From: David Howells <email@example.com>
To: "Richard B. Johnson" <firstname.lastname@example.org>
Cc: David Woodhouse <email@example.com>,
Dinesh Gandhewar <firstname.lastname@example.org>,
Subject: Re: volatile variable
Date: Mon, 11 Aug 2003 15:40:45 +0100 [thread overview]
Message-ID: <email@example.com> (raw)
In-Reply-To: Message from "Richard B. Johnson" <firstname.lastname@example.org> of "Mon, 11 Aug 2003 10:06:36 EDT." <Pine.LNX.4.53.0308110944350.17240@chaos>
> > Just in case there are people reading this who don't realise that
> > Richard is trolling -- do not ever use sleep_on() and friends. They
> > _will_ introduce bugs, and hence they _will_ be removed from the kernel
> > some time in the (hopefully not-so-distant) future.
That's an excellent idea:-) It'd also be nice to sort out all the
interruptible vs non-interruptible problems previously discussed.
> The linux-2.4.20 contains 516 references to "sleep_on" in the
> `drivers` tree. This is hardly a function or macro that will
> be removed.
That doesn't mean it won't be either - maybe in 2.7.
> Any driver that makes its own 'sleep until' function is fundamentally
Yes... they should call schedule() in the correct way to avoid races.
> If course, older drivers do 'know' about schedule(), but that doesn't make
> them correct.
That doesn't make them incorrect, either.
> Again, this is incorrect. If you look at the declaration of schedule(),
> you will note "asmlinkage void schedule(void);". Now look up
> #define asmlinkage CPP_ASMLINKAGE __attribute__((regparm(0)))
That's just because schedule() needs to be called from assembly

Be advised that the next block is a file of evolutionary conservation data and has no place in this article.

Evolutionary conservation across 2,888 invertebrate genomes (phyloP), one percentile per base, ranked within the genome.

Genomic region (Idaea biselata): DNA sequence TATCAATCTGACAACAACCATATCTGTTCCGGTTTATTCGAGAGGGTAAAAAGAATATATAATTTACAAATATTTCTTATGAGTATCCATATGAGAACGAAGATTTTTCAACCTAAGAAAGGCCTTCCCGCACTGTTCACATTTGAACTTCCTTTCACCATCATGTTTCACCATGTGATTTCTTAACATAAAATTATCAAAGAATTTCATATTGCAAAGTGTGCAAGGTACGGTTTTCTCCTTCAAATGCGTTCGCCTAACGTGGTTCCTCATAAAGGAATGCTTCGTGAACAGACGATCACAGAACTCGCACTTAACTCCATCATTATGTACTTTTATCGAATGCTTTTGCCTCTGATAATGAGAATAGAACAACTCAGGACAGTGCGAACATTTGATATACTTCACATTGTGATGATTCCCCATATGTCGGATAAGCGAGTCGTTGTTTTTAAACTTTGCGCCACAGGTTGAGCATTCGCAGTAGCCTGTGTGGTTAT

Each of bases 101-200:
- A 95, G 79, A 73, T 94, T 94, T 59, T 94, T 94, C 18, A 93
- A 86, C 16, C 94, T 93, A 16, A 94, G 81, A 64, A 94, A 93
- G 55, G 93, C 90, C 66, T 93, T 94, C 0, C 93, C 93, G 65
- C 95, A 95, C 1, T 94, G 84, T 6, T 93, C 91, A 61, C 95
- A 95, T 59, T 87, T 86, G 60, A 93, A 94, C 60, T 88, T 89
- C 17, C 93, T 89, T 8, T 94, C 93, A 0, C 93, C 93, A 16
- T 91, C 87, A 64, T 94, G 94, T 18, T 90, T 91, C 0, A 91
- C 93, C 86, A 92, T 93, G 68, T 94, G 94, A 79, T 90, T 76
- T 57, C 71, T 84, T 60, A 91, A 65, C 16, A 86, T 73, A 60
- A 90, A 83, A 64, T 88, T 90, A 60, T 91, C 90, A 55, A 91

(entry.S). This merely nails the ABI in place for those functions that need to
be called from assembly code, so that if someone decides they want to tell the
C compiler to use more or less registers for argument passing, then they don't
have to fix up all the .S files too.
> The regparm(0) atttibute tells gcc that schedule() will get any/all
> of its parameters in registers.
No it doesn't. It says schedule() will get zero arguments in registers (on the
i386 arch anyway). It does, however, mean that EAX, EDX and ECX will all be
clobbered - probably.
> Since schedule() receives no parameters, that means that, as far as gcc is
> concerned, it cannot modify anything.
No it doesn't. It just means schedule() takes no parameters.
next prev parent reply other threads:[~2003-08-11 14:41 UTC|newest]
Thread overview: 10+ messages / expand[flat|nested] mbox.gz Atom feed top
2003-08-01 10:57 volatile variable Dinesh Gandhewar
2003-08-01 11:38 ` Richard B. Johnson
2003-08-11 13:33 ` David Woodhouse
2003-08-11 14:06 ` Richard B. Johnson
2003-08-11 14:37 ` Jakub Jelinek
2003-08-11 14:38 ` David Woodhouse
2003-08-11 14:40 ` David Howells [this message]
2003-08-11 14:49 ` Mike Galbraith
2003-08-11 17:07 ` Robert Love
2003-08-02 14:52 Harm Verhagen
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